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Family values: What family? Whose values?          Send a link to a friend

[AUG. 13, 2005]  URBANA -- Although traditional family values were credited with being the decisive factor in the 2004 presidential election, the institution of marriage in the United States looks less and less "traditional" to family life specialists.

"Clearly American families have changed, especially when we use the 'Leave It to Beaver' family as a benchmark," said Angela Wiley, assistant professor in family studies at the University of Illinois. "The two-parent, single-earner family made up only 7 percent of American families in 2002."

It's not just the number of families with two working parents or the rise in the number of single-parent households -- now 31 percent of all U.S. families. The average age of first marriage has risen to age 25.1 years for women and 27.8 years for men, and women are increasingly postponing or not having children.

According to the U.S. Census, the number of cohabiting couples increased 72 percent between 1990 and 2000. Government statistics reveal that 41 percent of American women age 15 to 44 have lived with a partner outside of marriage at some point in their lives, said Wiley.

"At the National Council of Family Relations meeting two years ago, there was a lot of discussion about what's happening to marriage," Wiley said. "Researchers asked: Are we seeing a change in the way couples get together? Is marriage becoming almost pass?"

There are many voters for whom "family values" is a compelling issue, but Wiley believes that many people have gotten trapped in a nostalgia myth.

"Even in the 1950s, many families did not fit the 'Leave It to Beaver' mold," she said, citing historian Stephanie Coontz's book "The Way We Never Were: American Families and the Nostalgia Trap."

"But for some reason, we believe there's a set of American values that were somehow purer, safer, morally better, and there's a sense that we're diverging radically from that."

Same-sex marriage

Ironically, just as many Americans are opting out of traditional marriage, gay and lesbian couples are clamoring to make it their own.

"Marriage in the United States is a gateway to social legitimacy, economic benefits and legal security; that's why many gay and lesbian couples want to marry," said Ramona Oswald, an associate professor of family studies at the U of I.

"In my mind, same-sex marriage is very pro-family," she said. "It would allow gay and lesbian couples to protect and provide for each other. It would protect the rights of children if parental death or divorce occurs."

In most states, same-sex couples who have done as much legal documentation as they can possibly do -- they have powers of attorney, wills and own a home together -- still face challenges that heterosexual married couples don't.

"If one partner is ill, a hospital doesn't have to honor the medical power of attorney the other partner has; and that power of attorney ends the moment the sick partner dies," Oswald said. "The surviving partner doesn't even have the right to make funeral arrangements."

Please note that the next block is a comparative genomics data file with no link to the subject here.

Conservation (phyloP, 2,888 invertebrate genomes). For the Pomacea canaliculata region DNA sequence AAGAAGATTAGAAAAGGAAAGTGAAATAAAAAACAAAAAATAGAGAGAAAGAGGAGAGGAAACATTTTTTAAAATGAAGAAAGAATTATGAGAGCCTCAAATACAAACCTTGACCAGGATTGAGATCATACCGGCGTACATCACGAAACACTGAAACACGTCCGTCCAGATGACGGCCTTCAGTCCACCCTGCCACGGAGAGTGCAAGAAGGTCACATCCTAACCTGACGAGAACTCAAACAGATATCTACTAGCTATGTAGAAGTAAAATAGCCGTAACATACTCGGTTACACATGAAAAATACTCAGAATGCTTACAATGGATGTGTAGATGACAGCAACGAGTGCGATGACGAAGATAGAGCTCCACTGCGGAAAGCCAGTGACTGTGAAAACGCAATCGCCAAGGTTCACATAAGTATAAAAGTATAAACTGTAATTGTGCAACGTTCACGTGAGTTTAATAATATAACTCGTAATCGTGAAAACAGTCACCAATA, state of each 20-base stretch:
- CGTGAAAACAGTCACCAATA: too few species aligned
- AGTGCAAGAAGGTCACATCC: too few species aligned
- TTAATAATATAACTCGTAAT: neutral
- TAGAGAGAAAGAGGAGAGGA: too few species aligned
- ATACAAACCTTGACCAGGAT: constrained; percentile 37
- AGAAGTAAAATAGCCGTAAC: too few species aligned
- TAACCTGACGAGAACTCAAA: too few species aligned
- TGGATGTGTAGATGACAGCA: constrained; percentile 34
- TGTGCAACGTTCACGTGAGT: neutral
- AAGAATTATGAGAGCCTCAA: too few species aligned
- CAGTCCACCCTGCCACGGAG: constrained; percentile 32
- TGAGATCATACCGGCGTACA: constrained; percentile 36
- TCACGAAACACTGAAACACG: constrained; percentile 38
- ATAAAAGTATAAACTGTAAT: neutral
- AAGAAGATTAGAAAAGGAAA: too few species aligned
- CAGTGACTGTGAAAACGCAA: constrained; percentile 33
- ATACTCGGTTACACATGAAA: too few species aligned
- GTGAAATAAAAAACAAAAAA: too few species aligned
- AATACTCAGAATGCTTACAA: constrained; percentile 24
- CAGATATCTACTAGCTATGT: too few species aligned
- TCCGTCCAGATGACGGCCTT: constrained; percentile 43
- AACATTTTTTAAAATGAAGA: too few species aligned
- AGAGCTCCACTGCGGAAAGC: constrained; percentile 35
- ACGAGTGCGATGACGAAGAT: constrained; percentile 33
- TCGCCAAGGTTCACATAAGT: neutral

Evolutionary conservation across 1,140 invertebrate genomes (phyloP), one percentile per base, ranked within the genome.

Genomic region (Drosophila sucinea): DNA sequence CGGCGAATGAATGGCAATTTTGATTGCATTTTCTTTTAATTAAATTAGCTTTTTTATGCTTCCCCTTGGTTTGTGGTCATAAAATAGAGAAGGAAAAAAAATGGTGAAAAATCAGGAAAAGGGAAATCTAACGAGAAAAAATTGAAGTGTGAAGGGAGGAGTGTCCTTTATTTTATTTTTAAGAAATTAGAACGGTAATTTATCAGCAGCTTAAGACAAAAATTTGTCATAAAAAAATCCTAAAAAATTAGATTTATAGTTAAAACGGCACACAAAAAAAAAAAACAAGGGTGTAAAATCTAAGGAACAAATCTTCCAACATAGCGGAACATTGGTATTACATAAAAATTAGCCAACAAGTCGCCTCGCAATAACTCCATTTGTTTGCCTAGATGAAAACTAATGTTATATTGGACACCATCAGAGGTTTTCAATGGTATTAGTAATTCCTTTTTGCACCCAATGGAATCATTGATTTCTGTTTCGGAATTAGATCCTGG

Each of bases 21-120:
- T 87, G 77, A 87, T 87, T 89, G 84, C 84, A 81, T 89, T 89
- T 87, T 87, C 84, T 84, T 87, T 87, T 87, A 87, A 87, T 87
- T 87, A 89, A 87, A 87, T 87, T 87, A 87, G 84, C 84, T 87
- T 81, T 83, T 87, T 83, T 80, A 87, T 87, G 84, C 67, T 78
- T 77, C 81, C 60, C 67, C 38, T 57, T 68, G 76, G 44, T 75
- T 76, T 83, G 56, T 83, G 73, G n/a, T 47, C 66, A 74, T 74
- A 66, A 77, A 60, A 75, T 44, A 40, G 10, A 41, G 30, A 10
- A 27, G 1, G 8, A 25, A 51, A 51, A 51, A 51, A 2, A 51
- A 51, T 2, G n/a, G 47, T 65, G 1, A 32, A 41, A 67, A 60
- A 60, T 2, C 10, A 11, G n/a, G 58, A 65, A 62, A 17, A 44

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Perhaps nothing worries "family values" advocates more, though, than the children being reared in such nontraditional families. What is the outcome for children of gay couples who become parents or for children of heterosexual couples who live together without marrying?

"That depends on so many factors, including whether both parents are committed to the child and whether the parents' relationship involves excessive conflict," said Wiley.

Oswald said that two decades of research have consistently found few differences between children of gay and straight parents. "Differences that have been found seem rather positive," she said, citing findings that children of lesbian mothers may have slightly better social skills and feel less confined by gender stereotypes.

Need for tolerance, respect and good social policy

Wiley worries that family values battles pitting "us versus them" are tearing at the fabric of community that supports a healthy society. "American society was built on the notion of religious tolerance and respect for differing points of view," she said, noting that research shows spirituality is an important component of personal well-being.

"And religion offers added benefits beyond spirituality -- a supportive religious community and practices that give the believer's life meaning," she said. "We know, for example, that ritual is important in managing stress.

"But when members of a religious group try to convert others to their beliefs, they risk violating another person's boundaries. It's important to respect people's right to their own way of thinking."

In light of the changing composition of the American family, Wiley calls for domestic partner recognition and benefits for unmarried couples; supportive policies and benefits for single parents, including improvements in child-care options and availability; and improved diversity training in the workplace, including religious diversity and tolerance.

Oswald believes that we need to distinguish between our personal values and good social policy. She challenges people who oppose legal rights for gay and lesbian families to really think about what that lack of rights means.

"Is it OK with you if a parent can't enroll his child in school because he has no legal rights? Is it OK with you if a hospital can block a partner from seeing her dying spouse? That's where the conversation needs to be," she said.

[Phyllis Picklesimer, University of Illinois]

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